Don’t Overlook Safety When Setting Up Your Sit To Stand Desk

Don’t Overlook Safety When Setting up Your Sit to Stand Desk

I would like to think most office set-ups have been well thought out and the furniture set-up by a well-trained installation team. The home office however is entirely different. I would guess most home workers have set-up their own workspace. Some of us have pets and kids (grown kids too) that interact in our space which makes controlling the space difficult.

There can be hazards in self-constructed static models (I often see tipping and loading hazards in online pictures). Also, anytime you have moving components you could possibly run into a safety issue, either person or material. This goes for electric and manual (have you ever had your fingers smashed in a door?).

Given my experience with motorized components and sit to stand desks I had rated myself entirely capable of setting everything up myself (perhaps that is where I went wrong- being overly confident).

I went over the basics such as avoiding pinch points and clearance from the lowest to highest point. I even trained my kids (well I tried anyway. The desk is apparently too irresistible).

What I missed was side clearance. On both sides of my desk I have doors (see picture). Imagine my surprise when I walked into my office and one side of my desk was pinned underneath the door knob and the other side was almost fully in standing position. My 11 year old son was raising the desk to standing position when the top collided with my door knob. In his confusion he kept running the desk upwards until it stopped.

The picture is what my office setup used to look like. It simply had to be changed to avoid potential obstacles.

With so many different models of desks and types of workstations I can only offer the basics below. The intent is to create awareness of potential issues so that hopefully you can avoid them.


Make sure that nothing could collide with the desk as it moves up and down. This doesn’t just include above and below. This includes things like drawers, doors or chairs that could come in from the side and create an obstacle. Most spaces are dynamic so just keep in mind how things change for the space day to day.

Pinch points:

When moving the desk from the lowest position to the highest position make sure there is plenty of room around the desk. The rule of thumb on this I have always heard is at least 2 inches of space all the way around the desk. BIFMA has a standard for pinch points that might be helpful for you if you have concerns.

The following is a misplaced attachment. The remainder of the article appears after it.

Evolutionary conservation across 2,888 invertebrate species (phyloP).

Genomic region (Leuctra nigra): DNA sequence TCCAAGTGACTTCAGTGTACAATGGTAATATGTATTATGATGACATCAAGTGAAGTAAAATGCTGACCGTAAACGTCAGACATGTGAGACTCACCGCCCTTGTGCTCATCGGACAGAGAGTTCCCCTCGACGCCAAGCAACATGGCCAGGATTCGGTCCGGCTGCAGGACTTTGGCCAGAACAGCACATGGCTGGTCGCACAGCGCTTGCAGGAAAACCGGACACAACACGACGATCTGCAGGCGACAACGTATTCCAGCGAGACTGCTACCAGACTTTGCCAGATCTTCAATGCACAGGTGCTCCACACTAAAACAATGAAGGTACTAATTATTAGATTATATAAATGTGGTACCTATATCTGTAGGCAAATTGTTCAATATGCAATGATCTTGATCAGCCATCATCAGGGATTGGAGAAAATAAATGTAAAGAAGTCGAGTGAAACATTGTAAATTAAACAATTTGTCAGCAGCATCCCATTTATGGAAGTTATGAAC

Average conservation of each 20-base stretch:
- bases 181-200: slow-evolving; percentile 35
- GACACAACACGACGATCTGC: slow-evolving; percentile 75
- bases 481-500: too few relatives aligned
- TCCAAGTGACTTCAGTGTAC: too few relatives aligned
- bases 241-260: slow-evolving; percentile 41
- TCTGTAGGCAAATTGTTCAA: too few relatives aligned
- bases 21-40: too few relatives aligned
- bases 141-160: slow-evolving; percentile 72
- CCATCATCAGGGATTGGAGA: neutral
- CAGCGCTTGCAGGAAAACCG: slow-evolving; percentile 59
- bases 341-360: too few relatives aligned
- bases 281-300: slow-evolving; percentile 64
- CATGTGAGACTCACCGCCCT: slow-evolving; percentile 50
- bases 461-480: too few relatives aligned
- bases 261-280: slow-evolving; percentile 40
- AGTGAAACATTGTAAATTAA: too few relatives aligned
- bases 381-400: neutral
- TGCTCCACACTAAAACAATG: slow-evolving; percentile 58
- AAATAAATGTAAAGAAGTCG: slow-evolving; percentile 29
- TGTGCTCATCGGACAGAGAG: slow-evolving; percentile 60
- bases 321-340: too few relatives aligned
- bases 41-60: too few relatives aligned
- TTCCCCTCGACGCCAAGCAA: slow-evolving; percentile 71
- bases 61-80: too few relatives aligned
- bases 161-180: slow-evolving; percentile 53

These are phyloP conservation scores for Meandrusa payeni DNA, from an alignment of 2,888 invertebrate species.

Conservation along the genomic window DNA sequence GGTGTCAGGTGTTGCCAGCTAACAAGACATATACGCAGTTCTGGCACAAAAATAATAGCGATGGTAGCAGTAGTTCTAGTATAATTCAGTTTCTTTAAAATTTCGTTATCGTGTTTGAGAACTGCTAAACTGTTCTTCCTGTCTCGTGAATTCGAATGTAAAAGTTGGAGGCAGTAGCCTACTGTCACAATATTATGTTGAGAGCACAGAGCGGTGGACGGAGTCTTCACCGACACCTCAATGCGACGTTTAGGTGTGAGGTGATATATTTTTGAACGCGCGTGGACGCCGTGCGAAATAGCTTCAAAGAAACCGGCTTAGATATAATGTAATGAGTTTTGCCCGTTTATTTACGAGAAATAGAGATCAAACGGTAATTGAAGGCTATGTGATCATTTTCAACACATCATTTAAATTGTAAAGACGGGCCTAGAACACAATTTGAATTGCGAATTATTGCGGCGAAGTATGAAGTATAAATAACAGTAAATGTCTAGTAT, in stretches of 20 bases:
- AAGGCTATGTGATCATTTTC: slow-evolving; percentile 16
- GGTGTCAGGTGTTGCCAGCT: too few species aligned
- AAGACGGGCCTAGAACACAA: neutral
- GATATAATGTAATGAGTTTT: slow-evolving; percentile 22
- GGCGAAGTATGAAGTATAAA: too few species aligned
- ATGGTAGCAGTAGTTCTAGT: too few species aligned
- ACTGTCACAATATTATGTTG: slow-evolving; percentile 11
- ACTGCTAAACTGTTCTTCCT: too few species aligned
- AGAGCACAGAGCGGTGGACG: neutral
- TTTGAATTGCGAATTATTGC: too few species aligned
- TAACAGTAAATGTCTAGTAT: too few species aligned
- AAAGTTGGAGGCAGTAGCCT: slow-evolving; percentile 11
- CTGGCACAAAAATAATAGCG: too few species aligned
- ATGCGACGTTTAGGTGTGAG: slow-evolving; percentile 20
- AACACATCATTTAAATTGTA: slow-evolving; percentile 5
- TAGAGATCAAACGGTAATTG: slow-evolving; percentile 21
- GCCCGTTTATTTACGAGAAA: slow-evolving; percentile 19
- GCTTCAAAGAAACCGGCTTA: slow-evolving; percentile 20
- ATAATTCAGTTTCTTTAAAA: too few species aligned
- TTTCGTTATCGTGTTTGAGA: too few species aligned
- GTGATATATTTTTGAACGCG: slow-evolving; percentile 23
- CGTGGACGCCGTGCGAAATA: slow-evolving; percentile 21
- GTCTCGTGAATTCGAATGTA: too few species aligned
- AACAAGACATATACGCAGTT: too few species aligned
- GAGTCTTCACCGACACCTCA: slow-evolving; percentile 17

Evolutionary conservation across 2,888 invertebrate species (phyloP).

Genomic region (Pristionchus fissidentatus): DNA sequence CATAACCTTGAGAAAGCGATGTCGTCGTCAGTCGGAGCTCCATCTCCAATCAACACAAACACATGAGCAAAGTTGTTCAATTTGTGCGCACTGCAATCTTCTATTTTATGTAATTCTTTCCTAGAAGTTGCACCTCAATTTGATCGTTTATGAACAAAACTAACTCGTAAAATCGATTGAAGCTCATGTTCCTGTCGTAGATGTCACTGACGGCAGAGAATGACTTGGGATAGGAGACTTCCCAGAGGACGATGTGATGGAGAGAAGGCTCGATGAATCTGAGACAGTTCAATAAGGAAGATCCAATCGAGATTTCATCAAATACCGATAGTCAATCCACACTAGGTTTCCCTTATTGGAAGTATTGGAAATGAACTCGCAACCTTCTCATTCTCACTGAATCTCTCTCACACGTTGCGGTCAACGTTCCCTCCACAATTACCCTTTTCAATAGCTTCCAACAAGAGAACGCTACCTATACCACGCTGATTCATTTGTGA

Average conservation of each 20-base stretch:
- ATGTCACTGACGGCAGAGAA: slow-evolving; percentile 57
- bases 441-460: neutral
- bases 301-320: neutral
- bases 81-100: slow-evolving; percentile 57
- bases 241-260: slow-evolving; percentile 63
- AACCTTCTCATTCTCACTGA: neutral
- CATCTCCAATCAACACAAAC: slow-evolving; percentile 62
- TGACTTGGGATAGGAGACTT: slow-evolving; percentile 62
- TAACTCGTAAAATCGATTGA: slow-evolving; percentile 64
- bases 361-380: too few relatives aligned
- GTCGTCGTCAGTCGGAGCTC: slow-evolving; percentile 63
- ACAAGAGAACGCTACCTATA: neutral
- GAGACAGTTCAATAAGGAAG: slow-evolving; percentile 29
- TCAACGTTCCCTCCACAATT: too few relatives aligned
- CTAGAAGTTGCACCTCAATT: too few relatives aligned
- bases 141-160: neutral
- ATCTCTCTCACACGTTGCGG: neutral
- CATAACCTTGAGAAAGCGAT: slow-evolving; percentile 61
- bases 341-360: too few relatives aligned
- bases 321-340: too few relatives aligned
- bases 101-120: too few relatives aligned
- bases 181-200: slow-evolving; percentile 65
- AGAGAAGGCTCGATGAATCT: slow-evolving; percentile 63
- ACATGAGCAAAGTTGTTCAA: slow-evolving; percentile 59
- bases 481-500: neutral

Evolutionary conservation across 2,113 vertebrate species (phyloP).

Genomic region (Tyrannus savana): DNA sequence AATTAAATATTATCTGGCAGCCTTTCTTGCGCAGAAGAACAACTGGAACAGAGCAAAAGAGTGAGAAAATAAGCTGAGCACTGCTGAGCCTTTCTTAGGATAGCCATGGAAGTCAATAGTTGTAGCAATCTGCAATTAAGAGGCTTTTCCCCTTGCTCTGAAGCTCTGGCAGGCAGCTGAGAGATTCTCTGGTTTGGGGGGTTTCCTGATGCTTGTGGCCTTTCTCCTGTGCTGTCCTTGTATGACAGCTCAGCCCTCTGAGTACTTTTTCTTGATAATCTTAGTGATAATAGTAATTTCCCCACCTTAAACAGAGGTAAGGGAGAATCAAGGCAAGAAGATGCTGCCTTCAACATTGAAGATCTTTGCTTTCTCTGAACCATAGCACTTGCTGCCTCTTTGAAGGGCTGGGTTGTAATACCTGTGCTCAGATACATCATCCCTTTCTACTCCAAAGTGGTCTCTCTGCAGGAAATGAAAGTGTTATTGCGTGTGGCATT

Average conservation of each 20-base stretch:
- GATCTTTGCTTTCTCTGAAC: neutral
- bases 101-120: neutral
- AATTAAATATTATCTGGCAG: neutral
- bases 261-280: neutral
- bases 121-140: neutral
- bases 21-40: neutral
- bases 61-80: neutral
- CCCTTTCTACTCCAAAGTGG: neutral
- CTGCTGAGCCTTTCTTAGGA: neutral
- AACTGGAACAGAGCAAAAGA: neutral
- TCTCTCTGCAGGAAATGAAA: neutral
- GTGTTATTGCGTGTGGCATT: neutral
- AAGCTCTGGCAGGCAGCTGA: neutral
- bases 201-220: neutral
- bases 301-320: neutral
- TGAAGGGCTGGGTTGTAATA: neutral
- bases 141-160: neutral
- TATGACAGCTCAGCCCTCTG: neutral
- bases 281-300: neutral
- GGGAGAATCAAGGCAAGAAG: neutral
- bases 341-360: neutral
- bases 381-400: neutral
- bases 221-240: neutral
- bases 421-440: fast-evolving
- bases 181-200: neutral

Cord length:

If you have something on your desk that is connected to something else by cord/cable (lamp, fan, etc…), you want to make sure that the cord is long enough and has enough slack to go the entire range of travel without incident.

Load/Tipping point:

I have viewed several pictures online of homemade contraptions that convert sitting desks into standing desks (plastic containers holding giant monitors, stools stacked on desks, loads of books and boxes, ironing boards). For product safety and reliability, commercial desks are tested for loading and stability. Issues such as bending moment are examined. Basically, engineers use their extended knowledge to understand and predict how materials and “structures support and resist self-weight and imposed loads.” (Wikipedia)

This may not seem important to you but if you are determined to build your own desk you need to examine these things and maybe even consider anchoring some things to the wall to prevent tipping. This is especially important if you have children. What happens if they climb on the desk? Pull something off the desk?

Turn it off:

Some desks have a lock out where you can somewhat control who can use the desk. I don’t have this feature so when I want to disable my motorized desk I unplug the switch or power cable. I have a software where I can control the desk from my computer so for me it doesn’t matter if my switch stays unplugged. That is how I had to approach the issue with my kids. I simply disabled the movement when I was not at the desk.

I am not sure what you could do about a manual system. I am not sure if they have lock-out features.

Impulse drive movement:

This is when you simply touch a button and the desk moves to another position automatically. This is seen as a cool feature, however it is much safer for a hand to be controlling the movement at all times.

Collision control feature:

Many of the commercial grade brands of motorized components have engineered safety devices into their components such as anti-collision features. What this means is that if the desk collides with an object it will stop running and slightly retract back in the other direction. You would have to check with the furniture manufacturer to see if your model has this feature.

Exposed moving components:

Keep your person and materials clear of any moving components that may have openings. Most of your better motorized components will be fully enclosed (and for good reason!), but I have heard of some that have potential openings. There are several different manual systems that are the same. I have seen them enclosed and also exposed.

Tripping hazard:

If you have engineered your own desk you need to make sure that the base of the desk is not protruding out where it would cause a tripping hazard. This also goes for cord management. Make sure the cords of all equipment on the desk are clear of your foot space.

If you have questions or concerns about safety the best thing to do would be to talk to the group from which you purchased your desk and follow their recommendations. If you have anything to add that will help please feel free to comment.

This article was originally published to LinkedIn.
Written by Ann Hall, Vice President of Workplace Ergonomics and Marketing at Ergo Squad